The other times I’ve seen her I have found Robin Wright a morose and monotonous actress, but she is wonderful—wonderful—in the title role of The Private Lives of Pippa Lee, a very funny, quirky comedy that writer-director Rebecca Miller has adapted from her own novel. Miller presumably deserves considerable credit for Wright’s richness in this role, Wright’s sly balance of passivity and engagement attuned to Pippa’s slips from the present into the past of her childhood and adolescence; no generally lousy U.S. actress has so surprised me with excellent acting since Joan Allen, directed by Sally Potter, in Yes (2004) and Winona Ryder, directed by Richard Linklater, in A Scanner Darkly (2005). (More about Ryder below.)
     Indeed, Miller and Wright’s Pippa is passive also in the present: one, because she reflects so heavily on her past; and two, psychosymbolically, as she, on at least one occasion, literally sleepwalks. What in her past is thus cursing this 45-50-ish wife of much older Herb, a retired publisher, and mother of grown children? Her own mother zoned out on drugs and additionally suffered from her—Pippa’s—lack of sympathy, which Pippa herself is now suffering from her daughter. Teenaged Pippa’s flight from home may have contributed to her mother’s fatal heart attack, contributing to Pippa’s baggage of guilt. Pippa lost a surrogate mother to add to her loss of her actual mother when Aunt Trisha sent her packing, after taking her in, upon discovering that Pippa was posing for her—Trisha’s—live-in-lesbian lover Kat’s pornographic photography shoot. More guilt awaited. Before Pippa married Herb, his current wife blew out her own brains with a gun right in front of twentyish Pippa. Back in the present, Pippa discovers Herb’s affair with Sandra, a close married friend of hers.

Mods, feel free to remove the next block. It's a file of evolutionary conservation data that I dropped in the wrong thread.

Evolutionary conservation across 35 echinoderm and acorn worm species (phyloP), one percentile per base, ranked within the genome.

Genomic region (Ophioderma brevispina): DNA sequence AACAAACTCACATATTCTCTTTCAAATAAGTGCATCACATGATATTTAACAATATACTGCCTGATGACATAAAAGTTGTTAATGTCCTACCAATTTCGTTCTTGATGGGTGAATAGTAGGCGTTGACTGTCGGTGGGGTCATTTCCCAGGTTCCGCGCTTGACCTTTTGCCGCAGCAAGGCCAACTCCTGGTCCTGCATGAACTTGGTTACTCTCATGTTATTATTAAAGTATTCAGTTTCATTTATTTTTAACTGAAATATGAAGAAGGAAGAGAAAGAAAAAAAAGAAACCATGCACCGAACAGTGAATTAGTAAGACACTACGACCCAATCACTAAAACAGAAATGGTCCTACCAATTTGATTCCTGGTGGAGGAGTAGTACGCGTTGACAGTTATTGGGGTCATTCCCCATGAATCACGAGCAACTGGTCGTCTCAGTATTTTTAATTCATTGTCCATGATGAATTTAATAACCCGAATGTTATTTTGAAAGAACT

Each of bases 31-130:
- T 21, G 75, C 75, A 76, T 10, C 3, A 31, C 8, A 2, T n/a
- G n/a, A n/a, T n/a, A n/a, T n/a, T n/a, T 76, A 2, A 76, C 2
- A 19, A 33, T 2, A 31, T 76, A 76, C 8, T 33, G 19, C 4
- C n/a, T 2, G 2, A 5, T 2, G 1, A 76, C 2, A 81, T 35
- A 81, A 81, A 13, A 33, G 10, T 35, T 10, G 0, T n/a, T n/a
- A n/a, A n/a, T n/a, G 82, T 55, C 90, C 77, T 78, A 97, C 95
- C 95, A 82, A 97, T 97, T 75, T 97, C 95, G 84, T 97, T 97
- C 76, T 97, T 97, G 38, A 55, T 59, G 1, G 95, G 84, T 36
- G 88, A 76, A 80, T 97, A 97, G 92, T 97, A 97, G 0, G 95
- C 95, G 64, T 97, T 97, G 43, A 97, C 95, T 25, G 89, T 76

Mind you, the film is a comedy; Miller lights upon and quickly leaves a moment such as the lunch-table suicide before it can congeal into melodrama. But the comedy also derives from Miller’s filmmaking, which by hewing to Pippa’s viewpoint—Pippa also provides voiceover—creates delightful sequences of images of especially Chris Nadeau, Pippa’s 35-ish neighbor and eventual lover, which zap him from wishful fantasy to reality. Miller has made a real film, one that visually expresses its riotous sense of humor.
     Nearly all, therefore, is well. Ah, but there are two problems. Miller has kept her focus a little too close to the characters. As a result, Pippa’s crises and disappointments are set into a familial or extended-familial context, but not a social, feminist one that might more profoundly explain the dissatisfaction of and tensions between and among females in the American social landscape. (This was a problem, also, with Mike Nichols’s 1967 The Graduate.) If Miller had only gone further, then, she might have created something of the order of Howard Hawks’s Bringing Up Baby (1938) or Preston Sturges’s The Lady Eve (1941). The other problem is a key performance. While one is happy that we flash back to see how Pippa and Herb came together as a couple, Alan Arkin has failed to make sense of Herb. Perhaps there’s no making sense of Herb.
     On the other hand, the other performances are, at the very least, first-rate. Wright is, as I’ve implied, much better than that. Also making outstanding acting contributions are Blake Lively, who plays the adolescent Pippa, Keanu Reeves, who plays troubled Chris (in a parallel instance, Chris’s wife has cheated on him with his best friend), Shirley Knight, as Chris’s mother, who declares her “disappointment”(!) that pal Pippa is sleeping with Chris, Winona Ryder, who is screamingly funny as self-pitying Sandra, and Julianne Moore, who perhaps takes the cake as Kat.
     I was not expecting to like this one. I love it, though. And I love that Keanu’s sensitive, soulful, sparklingly witty Chris gets the girl.

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